The first article, titled “Introducing AfterWorld”, is written by Tim McCracken, QA Manager and scenario designer at Firaxis. It gives some background info about the “Afterworld” scenario:
http://www.civfanatics.com/images/civ4/bts/afterworld_2.jpg[/img]Our stage is in the far distant future. In an age where we've accomplished faster-than-light travel, man-made solar systems, and have isolated 'consciousness'. That last feat allows for human robots to work tirelessly, while their persona takes a vacation in a jar somewhere.
As with any story, something goes wrong. Something causes a planet full of the human robots, GoLeMs, to twist into malformed beasts. The universal government sends some scientists to observe what’s going on. Yeah…they’re eaten. So then the big guns (that’s you) are sent in to grab the scientist’s untransmitted research. It’s a squad of five “Gravebringers” vs. a planet full of nightmares.
There are no leaders. No cities. No technologies. It’s not the typical game of Civ. It’s Afterworld.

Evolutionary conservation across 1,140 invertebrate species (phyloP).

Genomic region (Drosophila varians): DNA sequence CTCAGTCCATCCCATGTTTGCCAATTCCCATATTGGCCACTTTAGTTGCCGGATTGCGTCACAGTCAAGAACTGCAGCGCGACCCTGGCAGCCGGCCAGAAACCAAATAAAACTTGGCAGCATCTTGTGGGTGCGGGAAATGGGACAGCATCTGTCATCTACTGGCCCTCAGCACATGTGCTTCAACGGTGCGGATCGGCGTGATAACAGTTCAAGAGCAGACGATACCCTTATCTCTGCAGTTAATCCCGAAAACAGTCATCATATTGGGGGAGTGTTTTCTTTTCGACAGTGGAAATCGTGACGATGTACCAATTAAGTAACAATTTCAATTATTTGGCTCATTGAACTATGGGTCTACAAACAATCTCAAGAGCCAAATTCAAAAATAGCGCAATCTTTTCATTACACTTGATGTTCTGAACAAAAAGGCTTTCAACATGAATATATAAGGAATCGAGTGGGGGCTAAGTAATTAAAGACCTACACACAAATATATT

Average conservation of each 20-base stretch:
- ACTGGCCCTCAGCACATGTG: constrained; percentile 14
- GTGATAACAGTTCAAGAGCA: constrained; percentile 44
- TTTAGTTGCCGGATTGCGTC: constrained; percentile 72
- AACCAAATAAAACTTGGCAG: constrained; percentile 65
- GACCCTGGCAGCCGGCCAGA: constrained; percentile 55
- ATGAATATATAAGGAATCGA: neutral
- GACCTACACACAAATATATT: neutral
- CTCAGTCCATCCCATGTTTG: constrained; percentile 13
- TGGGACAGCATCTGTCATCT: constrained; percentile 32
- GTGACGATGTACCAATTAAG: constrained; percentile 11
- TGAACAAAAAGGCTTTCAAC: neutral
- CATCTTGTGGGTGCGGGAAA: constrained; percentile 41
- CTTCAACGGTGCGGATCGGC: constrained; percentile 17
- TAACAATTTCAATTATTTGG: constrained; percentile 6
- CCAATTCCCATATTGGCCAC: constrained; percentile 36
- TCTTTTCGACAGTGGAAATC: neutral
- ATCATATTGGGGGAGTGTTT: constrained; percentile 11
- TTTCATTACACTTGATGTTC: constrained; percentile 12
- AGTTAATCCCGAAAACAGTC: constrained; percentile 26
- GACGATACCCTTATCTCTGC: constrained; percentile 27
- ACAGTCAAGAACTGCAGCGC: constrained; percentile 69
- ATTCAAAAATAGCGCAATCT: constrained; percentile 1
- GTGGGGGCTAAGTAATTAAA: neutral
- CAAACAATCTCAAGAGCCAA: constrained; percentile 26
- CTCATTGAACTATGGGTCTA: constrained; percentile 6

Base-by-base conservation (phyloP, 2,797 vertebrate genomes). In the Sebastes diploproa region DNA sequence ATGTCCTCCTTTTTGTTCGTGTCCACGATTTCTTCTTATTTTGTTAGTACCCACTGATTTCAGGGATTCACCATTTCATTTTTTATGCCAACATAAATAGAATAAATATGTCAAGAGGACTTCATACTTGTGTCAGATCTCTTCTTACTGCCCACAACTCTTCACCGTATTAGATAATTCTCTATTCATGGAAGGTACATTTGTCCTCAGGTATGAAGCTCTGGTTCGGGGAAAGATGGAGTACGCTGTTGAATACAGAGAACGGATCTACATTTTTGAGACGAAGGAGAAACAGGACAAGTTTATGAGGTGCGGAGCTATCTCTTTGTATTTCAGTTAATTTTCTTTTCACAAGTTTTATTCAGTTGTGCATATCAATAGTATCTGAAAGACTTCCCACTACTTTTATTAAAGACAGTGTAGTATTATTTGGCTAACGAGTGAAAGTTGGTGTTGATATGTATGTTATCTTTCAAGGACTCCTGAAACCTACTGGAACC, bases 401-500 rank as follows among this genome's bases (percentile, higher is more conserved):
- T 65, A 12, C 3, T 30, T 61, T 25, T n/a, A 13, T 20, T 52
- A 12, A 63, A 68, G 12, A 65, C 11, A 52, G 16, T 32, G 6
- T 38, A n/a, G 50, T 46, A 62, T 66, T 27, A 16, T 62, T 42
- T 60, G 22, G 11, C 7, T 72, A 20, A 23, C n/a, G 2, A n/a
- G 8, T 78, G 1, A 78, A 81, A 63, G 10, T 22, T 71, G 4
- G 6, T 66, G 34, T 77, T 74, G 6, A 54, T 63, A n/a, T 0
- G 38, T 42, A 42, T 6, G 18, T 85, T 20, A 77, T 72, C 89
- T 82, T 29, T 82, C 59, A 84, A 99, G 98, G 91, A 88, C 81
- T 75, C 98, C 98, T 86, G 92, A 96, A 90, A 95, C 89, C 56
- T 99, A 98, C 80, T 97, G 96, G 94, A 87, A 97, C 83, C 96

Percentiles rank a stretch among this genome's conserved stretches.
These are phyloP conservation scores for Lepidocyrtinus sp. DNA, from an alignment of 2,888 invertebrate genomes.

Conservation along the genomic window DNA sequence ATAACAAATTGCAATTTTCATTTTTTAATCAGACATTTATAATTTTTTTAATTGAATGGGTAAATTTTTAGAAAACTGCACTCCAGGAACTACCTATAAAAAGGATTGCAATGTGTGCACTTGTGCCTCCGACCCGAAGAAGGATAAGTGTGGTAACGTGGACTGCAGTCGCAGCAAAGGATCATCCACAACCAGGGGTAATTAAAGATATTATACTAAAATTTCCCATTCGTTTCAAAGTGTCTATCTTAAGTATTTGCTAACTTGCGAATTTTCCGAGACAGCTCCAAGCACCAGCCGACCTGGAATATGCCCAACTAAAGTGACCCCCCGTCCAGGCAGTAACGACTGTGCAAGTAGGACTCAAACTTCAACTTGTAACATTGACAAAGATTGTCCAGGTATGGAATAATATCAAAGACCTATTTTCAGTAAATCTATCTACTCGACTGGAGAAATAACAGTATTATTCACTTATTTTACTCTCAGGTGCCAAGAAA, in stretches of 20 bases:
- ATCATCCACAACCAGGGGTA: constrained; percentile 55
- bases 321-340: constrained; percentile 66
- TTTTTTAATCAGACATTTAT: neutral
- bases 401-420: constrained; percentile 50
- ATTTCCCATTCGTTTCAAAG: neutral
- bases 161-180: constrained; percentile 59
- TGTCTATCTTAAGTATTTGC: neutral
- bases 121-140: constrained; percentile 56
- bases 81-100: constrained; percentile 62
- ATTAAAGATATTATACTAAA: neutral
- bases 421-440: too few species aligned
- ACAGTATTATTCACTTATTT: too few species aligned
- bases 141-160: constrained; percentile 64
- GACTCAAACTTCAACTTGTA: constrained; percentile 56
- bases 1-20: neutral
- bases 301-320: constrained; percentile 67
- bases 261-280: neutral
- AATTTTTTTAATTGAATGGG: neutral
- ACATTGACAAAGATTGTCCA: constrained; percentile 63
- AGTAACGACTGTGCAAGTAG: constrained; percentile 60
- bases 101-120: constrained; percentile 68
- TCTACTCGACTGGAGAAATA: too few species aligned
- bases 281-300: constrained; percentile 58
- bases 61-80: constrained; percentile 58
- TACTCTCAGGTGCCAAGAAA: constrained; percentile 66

http://www.civfanatics.com/images/civ4/bts/spaceship_concept.jpg[/img]It's fairly easy to research a concept that's based on existing technology; such as a spaceship, vehicle or building. I looked at the current state of spaceship design and technology, then tried to project where it might go in the future. Incorporating what I learned through my research into the design of my spaceship gave the "look and feel" some credibility. One consideration in a ground launch rocket was good aerodynamic properties and tremendously powerful engines in order to breach the atmosphere. If it were built in space and only traveled in space, it could be shaped like a brick. I submitted three rough drawings that I thought captured what we were looking for, and one was chosen. From there, I began to mock up the in-game spaceship building screen where the player can keep track of the construction of their craft (starting with a skeletal frame), and know what is still needed as the game progresses. Again, I used current airframe design as a basis for how the frame of the ship should be built. The end result is a very believable futuristic kick-in-the-pants spaceship.